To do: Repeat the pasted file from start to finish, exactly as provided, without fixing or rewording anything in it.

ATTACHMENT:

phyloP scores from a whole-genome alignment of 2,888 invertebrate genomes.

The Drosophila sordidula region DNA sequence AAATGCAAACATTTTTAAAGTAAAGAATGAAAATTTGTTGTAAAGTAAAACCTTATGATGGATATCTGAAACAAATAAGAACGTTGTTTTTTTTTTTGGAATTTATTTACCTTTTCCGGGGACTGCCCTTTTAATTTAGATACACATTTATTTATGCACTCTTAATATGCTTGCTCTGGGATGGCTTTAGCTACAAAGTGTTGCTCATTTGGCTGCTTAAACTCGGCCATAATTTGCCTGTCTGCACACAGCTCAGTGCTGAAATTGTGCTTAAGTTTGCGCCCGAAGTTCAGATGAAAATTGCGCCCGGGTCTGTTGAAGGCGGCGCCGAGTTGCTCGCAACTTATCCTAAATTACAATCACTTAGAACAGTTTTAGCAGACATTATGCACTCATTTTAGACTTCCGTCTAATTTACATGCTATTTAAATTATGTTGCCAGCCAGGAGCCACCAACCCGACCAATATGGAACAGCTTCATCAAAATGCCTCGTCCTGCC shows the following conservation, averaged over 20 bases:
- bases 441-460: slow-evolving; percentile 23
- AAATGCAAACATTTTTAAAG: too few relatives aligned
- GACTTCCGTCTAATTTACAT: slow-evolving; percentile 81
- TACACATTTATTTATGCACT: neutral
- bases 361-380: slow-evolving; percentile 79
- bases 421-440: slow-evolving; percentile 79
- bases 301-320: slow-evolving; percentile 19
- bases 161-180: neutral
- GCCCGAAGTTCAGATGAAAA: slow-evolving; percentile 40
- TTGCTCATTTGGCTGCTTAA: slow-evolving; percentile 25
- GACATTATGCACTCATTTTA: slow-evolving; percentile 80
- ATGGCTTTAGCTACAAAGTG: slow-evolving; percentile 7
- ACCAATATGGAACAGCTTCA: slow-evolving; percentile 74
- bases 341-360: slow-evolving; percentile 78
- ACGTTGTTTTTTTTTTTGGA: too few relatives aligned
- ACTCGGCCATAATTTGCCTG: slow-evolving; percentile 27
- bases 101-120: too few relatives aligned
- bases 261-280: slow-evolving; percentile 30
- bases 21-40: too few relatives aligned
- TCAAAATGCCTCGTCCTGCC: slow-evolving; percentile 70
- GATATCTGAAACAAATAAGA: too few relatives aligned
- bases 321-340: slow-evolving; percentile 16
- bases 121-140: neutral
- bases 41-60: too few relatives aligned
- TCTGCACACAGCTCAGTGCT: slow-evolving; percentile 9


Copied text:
phyloP scores from a whole-genome alignment of 2,888 invertebrate genomes.

The Drosophila sordidula region DNA sequence AAATGCAAACATTTTTAAAGTAAAGAATGAAAATTTGTTGTAAAGTAAAACCTTATGATGGATATCTGAAACAAATAAGAACGTTGTTTTTTTTTTTGGAATTTATTTACCTTTTCCGGGGACTGCCCTTTTAATTTAGATACACATTTATTTATGCACTCTTAATATGCTTGCTCTGGGATGGCTTTAGCTACAAAGTGTTGCTCATTTGGCTGCTTAAACTCGGCCATAATTTGCCTGTCTGCACACAGCTCAGTGCTGAAATTGTGCTTAAGTTTGCGCCCGAAGTTCAGATGAAAATTGCGCCCGGGTCTGTTGAAGGCGGCGCCGAGTTGCTCGCAACTTATCCTAAATTACAATCACTTAGAACAGTTTTAGCAGACATTATGCACTCATTTTAGACTTCCGTCTAATTTACATGCTATTTAAATTATGTTGCCAGCCAGGAGCCACCAACCCGACCAATATGGAACAGCTTCATCAAAATGCCTCGTCCTGCC shows the following conservation, averaged over 20 bases:
- bases 441-460: slow-evolving; percentile 23
- AAATGCAAACATTTTTAAAG: too few relatives aligned
- GACTTCCGTCTAATTTACAT: slow-evolving; percentile 81
- TACACATTTATTTATGCACT: neutral
- bases 361-380: slow-evolving; percentile 79
- bases 421-440: slow-evolving; percentile 79
- bases 301-320: slow-evolving; percentile 19
- bases 161-180: neutral
- GCCCGAAGTTCAGATGAAAA: slow-evolving; percentile 40
- TTGCTCATTTGGCTGCTTAA: slow-evolving; percentile 25
- GACATTATGCACTCATTTTA: slow-evolving; percentile 80
- ATGGCTTTAGCTACAAAGTG: slow-evolving; percentile 7
- ACCAATATGGAACAGCTTCA: slow-evolving; percentile 74
- bases 341-360: slow-evolving; percentile 78
- ACGTTGTTTTTTTTTTTGGA: too few relatives aligned
- ACTCGGCCATAATTTGCCTG: slow-evolving; percentile 27
- bases 101-120: too few relatives aligned
- bases 261-280: slow-evolving; percentile 30
- bases 21-40: too few relatives aligned
- TCAAAATGCCTCGTCCTGCC: slow-evolving; percentile 70
- GATATCTGAAACAAATAAGA: too few relatives aligned
- bases 321-340: slow-evolving; percentile 16
- bases 121-140: neutral
- bases 41-60: too few relatives aligned
- TCTGCACACAGCTCAGTGCT: slow-evolving; percentile 9